One aspect of keeping good form is contracting your stomach muscles to support your lower back. Then, you lift the dumbbells, do so steadily but slowly with absolute control. You must never snap or extend your elbow. Always keep the arms bent like a hinge.
Tricep Workout Dumbbell
The muscles at the back of your upper arm are known as the triceps. It`s a pretty nifty muscle that stretches the lower arm outward while it contracts. The triceps work with the biceps, controlling almost every arm movement.
To tone triceps, extensions need to be applied, eliminating the soft jingles. You either sit or stand and hold a dumbbell with your hands facing back behind the head.
Concentrate on keeping the elbows bent at a 90-degree angle. Extend your arms up while contracting the triceps and lower the dumbbell back down.
You can even try using a band or tube by hooking it up to a chair behind you and perform the same exercise, contract, and lower.
I recommend using the bands. They are easy to use and take up less space when I do my tricep workout at home. I use the because they are three different bands -- each a different level of resistance. They are long enough to double up on strength. MOKOSS Resistance Bands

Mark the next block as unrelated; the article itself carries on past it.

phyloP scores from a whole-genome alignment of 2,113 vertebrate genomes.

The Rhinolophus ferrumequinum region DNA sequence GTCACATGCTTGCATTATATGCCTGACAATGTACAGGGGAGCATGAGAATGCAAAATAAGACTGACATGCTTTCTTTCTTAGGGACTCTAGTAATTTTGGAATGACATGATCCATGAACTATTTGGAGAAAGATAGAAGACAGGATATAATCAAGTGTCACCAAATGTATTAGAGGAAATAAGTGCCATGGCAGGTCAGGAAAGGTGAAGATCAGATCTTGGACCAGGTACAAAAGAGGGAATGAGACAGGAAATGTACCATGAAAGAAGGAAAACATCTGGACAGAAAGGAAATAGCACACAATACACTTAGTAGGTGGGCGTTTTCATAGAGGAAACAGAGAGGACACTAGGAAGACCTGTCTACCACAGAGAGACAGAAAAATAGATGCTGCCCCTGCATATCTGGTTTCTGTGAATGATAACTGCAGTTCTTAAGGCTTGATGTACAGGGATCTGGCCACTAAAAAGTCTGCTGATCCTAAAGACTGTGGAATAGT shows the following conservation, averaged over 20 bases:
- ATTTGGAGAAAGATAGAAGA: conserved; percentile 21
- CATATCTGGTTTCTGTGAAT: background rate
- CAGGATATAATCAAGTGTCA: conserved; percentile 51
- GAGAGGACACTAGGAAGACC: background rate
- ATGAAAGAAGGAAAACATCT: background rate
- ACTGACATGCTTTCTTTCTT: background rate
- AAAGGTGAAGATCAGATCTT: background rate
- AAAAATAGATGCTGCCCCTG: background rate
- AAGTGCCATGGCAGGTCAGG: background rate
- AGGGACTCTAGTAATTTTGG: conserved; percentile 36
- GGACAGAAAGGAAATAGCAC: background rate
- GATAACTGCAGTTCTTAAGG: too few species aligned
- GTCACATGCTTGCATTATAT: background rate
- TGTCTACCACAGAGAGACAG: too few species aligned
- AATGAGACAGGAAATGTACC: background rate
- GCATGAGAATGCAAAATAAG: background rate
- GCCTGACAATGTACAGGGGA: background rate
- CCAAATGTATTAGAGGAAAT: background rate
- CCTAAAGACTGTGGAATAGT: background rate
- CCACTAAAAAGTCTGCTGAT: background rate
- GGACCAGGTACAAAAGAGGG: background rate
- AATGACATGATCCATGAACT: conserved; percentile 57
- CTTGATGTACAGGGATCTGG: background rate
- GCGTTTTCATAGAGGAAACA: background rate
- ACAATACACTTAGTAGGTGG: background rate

What Do You Think?
How often do you work out your arms?
More Arm Exercises
Tricep Workout at Home
These two triceps workouts are done anywhere, even at home. They are excellent and done every other day. These triceps workouts require no equipment, and I do them first thing in the morning after finishing my core exercises.
First Tricep Exercise
The first one is similar to a push-up but done on both sides of the body with one arm.
- You lie down your mat
- Rest on your left side
- You stack your legs
- Bend your knees little
- You place your left hand on the right shoulder cup
- Place your right hand facing down on the mat near your body
- You press your right hand down on the mat
- Lift the upper part of your body
- You extend your right arm until it straightens
Perform 12 repetitions and repeat the same steps on the right side of the body.